Jay reports no problems after a year with his extinguisher up top so if you do decide to roof mount, please make sure you mount the nozzle where the rack will protect it from tree limbs! Either way, it's a good idea to consult with the manufacturer to make sure both the extinguisher and mounting bracket can withstand both direct UV sunlight and heat! Jay has his tucked in close to the bars outside the rack and up over the roof. This position is protected but if treelimbs are an issue then mount it inside the rack or over the hatch on your rack's rear bars.

In any case, when choosing a mounting location, be sure that the nozzle and trigger will NOT be damaged by passengers or daily usage. Mine has been located here in my 2 door XJ for over a year with no problems. Regardless of mounting area, be sure to place the nozzle out of harm's way. Note that the charge gauge is readily visible too. Be sure to check it regularly and maintain a full charge (in Green Zone).

Make sure nozzle is out of the way!

Mounting is easy for most extinguisher brackets. In this case, only two holes needed to be drilled with the bracket used as a template. Watch drilling through carpet... drill bits will snag carpet fibers and unravel carpet. Use a larger sized nail to 'ream' out a larger hole for the drill bit to help avoid that. Make sure the drill bit isn't going to chew into anything important on the other side especially if you mount through the floor. Drilling a hole into your gas line and starting a fire would be somewhat ironic (and STUPID ) given the whole idea here...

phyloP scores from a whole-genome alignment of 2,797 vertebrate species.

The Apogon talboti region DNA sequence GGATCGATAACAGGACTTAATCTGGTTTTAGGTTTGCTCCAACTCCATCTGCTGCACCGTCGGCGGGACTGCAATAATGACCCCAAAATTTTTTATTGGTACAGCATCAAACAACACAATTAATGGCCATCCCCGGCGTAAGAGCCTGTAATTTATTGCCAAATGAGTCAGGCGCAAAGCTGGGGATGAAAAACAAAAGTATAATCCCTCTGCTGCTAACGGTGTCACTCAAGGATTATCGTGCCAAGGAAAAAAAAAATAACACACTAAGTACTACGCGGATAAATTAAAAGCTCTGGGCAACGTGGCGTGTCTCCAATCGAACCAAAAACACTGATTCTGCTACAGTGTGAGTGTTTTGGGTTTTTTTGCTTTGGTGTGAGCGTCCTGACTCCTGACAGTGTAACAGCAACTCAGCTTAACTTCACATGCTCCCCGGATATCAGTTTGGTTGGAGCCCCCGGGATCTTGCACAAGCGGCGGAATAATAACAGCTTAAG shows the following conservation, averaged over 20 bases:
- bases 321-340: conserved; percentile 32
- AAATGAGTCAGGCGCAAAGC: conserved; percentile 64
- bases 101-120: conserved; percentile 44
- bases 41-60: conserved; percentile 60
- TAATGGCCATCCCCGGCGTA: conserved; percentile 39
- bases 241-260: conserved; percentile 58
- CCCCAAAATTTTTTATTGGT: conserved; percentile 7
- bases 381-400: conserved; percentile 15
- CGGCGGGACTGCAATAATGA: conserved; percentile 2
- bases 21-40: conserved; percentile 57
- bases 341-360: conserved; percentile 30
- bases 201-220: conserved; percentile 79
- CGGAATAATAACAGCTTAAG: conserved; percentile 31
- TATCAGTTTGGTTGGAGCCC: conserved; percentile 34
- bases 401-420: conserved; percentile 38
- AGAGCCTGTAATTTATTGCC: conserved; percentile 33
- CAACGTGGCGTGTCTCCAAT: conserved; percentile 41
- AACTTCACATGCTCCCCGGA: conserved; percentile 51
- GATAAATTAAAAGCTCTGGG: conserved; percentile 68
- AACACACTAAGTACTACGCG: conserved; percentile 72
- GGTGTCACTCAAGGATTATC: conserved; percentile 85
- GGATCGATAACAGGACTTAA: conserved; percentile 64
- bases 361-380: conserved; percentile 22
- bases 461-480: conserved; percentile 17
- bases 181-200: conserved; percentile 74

ALWAYS check behind any area you intend to drill through!

Two quick holes and it's mounted.

(This view is from cargo area facing forward with seat folded up and shows -2- extinguisher bolts through rear seat support.)

Although I prefer my extinguisher up front, you can readily mount one elsewhere. Here, 'Delfindle' has one mounted in his XJ's rear cargo area where it's accessible from the hatch. Note that his extinguisher is not loose or covered up with equipment and is also securely mounted up & out of the way.

Rear cargo mount photo courtesy of 'Delfindle' (Dustin).

Thanks to 'Delfindle' (Dustin) for use of this picture. . )

Now pray that you NEVER need to use an extinguisher in an emergency!

If you have pics of your own repairs or can suggest other methods - please contribute your ideas (and pictures) to this article!

Revised on: November 20, 2006